The story shows the subtle games played between the planners and the managers of plants – up to and including cunning acts of sabotage to get the latest machinery. It also shows how the system, despite its claims to be placing the economy under rational control, in fact made it even more ad hoc and chaotic – Khrushchev ends his days fulminating over his lack of control of the political machine. It is, though, the illusion of control that means the apparatchiks eventually decide they do not want to cede control of planning to a cybernetic machine, and the project is quietly shelved, and the Soviet computer programme is closed down and the decision taken to just buy in US IBMs.

The novel repeatedly returns to the idea that even amidst the Soviet hell there was a utopian core of humane ideas that were continually thwarted by the shortages and chaos of production, the kernel of the idea of abundance. What it helps portray is the immense task of consciously planning a complex economy, and the serious and rational attempts of practical minds to make it work. It is enough to make any socialist think. Helpfully, the exhaustive footnotes and bibliography provide an excellent resource for any socialist who wants to delve in-depth into the question. This includes writings by modern day western cyberneticists who continue to see Kantorovich’s methods as a means to even surpass pricing and have an economy in kind, and continue the debate.

PS

Things about capitalism

23 Things They Don’t Tell You About Capitalism. Ha-Joon Chang. Allen Lane. £20.

Three things Ha-Joon Chang doesn’t tell you about capitalism. As a form of society it’s only a few hundred years old. It won’t last forever. And it will be replaced when a majority of the world’s people stop supporting it and organise a better alternative.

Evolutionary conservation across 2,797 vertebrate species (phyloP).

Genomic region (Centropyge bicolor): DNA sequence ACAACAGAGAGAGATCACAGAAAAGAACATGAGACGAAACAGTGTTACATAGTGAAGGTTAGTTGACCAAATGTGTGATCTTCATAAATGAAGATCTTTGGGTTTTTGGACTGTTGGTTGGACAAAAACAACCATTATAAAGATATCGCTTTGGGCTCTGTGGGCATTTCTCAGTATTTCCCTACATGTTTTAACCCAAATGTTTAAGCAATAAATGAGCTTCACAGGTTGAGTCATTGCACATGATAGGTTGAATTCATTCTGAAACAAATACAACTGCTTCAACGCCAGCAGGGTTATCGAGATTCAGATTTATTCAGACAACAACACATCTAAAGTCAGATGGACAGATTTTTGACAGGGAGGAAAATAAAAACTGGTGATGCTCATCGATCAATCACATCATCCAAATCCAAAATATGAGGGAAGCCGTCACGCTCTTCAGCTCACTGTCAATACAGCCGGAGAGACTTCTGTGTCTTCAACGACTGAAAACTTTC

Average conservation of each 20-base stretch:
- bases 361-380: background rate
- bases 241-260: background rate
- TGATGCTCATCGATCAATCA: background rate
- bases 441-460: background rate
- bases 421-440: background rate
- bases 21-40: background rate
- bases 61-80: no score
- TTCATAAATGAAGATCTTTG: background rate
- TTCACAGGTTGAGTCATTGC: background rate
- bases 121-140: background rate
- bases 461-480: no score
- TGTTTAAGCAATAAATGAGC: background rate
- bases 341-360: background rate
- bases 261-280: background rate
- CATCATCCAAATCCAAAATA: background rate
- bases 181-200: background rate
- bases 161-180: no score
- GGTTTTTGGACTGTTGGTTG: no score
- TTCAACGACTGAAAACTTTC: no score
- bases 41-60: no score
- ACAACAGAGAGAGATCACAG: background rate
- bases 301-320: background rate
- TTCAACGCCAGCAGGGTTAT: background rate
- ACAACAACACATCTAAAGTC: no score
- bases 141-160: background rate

The author makes no bones about supporting capitalism: “This book is not an anti-capitalist manifesto…my criticism is of a particular version of capitalism that has dominated the world in the last three decades, that is, free-market capitalism…there are ways in which capitalism should, and can, be made better.”

It takes two pages to list the headings of the 23 ‘things’, in no particular order. Four are on the market: no such thing as a free market; free-market policies rarely make poor countries rich; we are not smart enough to leave things to the market and financial markets need to become less efficient. Three are on economics: greater macroeconomic stability has not made the world economy more stable; we are living in planned economies and good economic policy does not require good economists. Three are on the US: it does not have the highest living standard in the world; its managers are overpriced and what is good for GM is not necessarily good for the US. The 13 remaining ‘things’ can be filed under miscellaneous’.

Ha-Joon Chang knows a thing or two about Marx and Marxism. He understands that Marx “argued that the fundamental problem with capitalism was the contradiction between the social nature of the production process and the private nature of ownership of the means of production”. Unfortunately he equates Marxism with central planning, which he says led to the unravelling of ‘communism’ in the late 1980s.

In his concluding chapter the author offers eight mostly disputable points:

1.    “The profit motive is still the most powerful and effective fuel to power our economy and we should exploit it to the full.” No – the profit motive applies to and benefits only the tiny capitalist class at the expense of exploiting workers.